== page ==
Cook Island Heroes, Alistair Campbell and ANZAC

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You were like a butterfly in a storm

In that foul war that destroyed you. I dream

Of you sometimes, the same improbable

Dream – that you’re alive and not dead at all!

And then I see you floating down that stream.


At the end of ANZAC week I just want to pay respects to all who have died in wars by quoting words from an amazing poet, Alistair Te Ariki Campbell. Alistair is one of the people I’m writing about in Cook Island Heroes, the fourth book in the Pasifika Heroes series.

Alistair was one of the first writers of Pacific literature in English. He wrote poetry, plays and novels. He’s won many awards for his writing, including a Prime Minister’s Award for Literary Achievement.

He was born in Rarotonga in 1925, the third of four children. His father was Jock Campbell, a New Zealander from Dunedin, who worked as a trader in the Cooks. His mother was Teu, a daughter of one of the ariki families of Tongareva (Penrhyn).

Alistair’s dad fought in Gallipoli and was one of the fortunate ones who survived. Alistair wrote a series of war poems that are really powerful. This poem is called Gallipoli XII Stretcher-bearer.

I see them still, cursing the generals

who put them in this spot – the incompetent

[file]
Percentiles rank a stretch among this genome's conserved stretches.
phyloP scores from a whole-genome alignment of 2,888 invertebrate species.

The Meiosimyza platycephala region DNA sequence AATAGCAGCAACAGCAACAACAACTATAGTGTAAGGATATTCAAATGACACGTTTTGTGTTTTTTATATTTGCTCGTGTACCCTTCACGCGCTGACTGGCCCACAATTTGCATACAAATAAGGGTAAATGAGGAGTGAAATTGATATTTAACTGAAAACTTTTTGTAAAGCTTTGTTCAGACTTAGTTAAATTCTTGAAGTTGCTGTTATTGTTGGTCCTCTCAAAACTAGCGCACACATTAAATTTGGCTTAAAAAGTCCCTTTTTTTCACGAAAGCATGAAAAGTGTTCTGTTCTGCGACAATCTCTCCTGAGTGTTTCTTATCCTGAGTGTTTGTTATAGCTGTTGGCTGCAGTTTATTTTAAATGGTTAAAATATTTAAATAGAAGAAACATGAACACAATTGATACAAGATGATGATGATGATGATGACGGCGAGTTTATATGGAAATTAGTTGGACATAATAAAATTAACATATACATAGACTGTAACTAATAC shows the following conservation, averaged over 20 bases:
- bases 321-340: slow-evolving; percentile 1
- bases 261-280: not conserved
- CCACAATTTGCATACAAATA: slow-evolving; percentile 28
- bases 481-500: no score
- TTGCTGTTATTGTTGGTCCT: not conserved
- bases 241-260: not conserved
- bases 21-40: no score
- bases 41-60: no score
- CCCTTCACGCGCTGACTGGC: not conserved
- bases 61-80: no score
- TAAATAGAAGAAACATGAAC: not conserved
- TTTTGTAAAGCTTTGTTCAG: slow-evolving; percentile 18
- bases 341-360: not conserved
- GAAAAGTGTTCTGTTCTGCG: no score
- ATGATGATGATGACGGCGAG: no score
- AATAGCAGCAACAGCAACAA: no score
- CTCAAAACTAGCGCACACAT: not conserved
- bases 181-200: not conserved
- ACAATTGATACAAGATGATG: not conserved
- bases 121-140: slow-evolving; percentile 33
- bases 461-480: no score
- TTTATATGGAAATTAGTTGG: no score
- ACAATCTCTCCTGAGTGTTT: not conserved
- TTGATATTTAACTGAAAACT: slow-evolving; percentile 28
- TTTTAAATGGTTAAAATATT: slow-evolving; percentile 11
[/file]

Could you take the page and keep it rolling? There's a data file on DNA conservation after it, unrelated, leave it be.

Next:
generals who sent them to their death.

‘Over the top’ was the cry,

and they went over and were slaughtered …

The stink of the unburied dead

was always in our nostrils.

We drank that stink, we ate it

with our bully beef, we breathed it.

There was nothing over the top

but death. I lost my best mates

on the cliffs of Gallipoli. They cry out 

to me still, but I can no more

help them now than I could then.

We say, “Lest We Forget” at ANZAC. But why shouldn’t we forget? I think ANZAC reminds us, at least once a year, that violence is a useless way to try and solve problems. Here’s an extract from another of Alistair’s war poems. It’s written from the point of view of his dad. It’s called Gallipoli VIII Jock Campbell, my Father.

I am lying here in Tahiti with my dear Teu,

It’s quiet here away from the guns, the screams,

the nightmare that was Gallipoli. I can’t

make out what she is murmuring, but I think

it’s all about forgetfulness and peace. 

You can find out more Alistair Te Ariki Campbell in Cook Island Heroes, to be released in August. Keep in touch with the book’s progress by following it on Facebook here:

If you’re interested in reading more of Alistair’s poetry, check out this collection compiled by Robert Sullivan:

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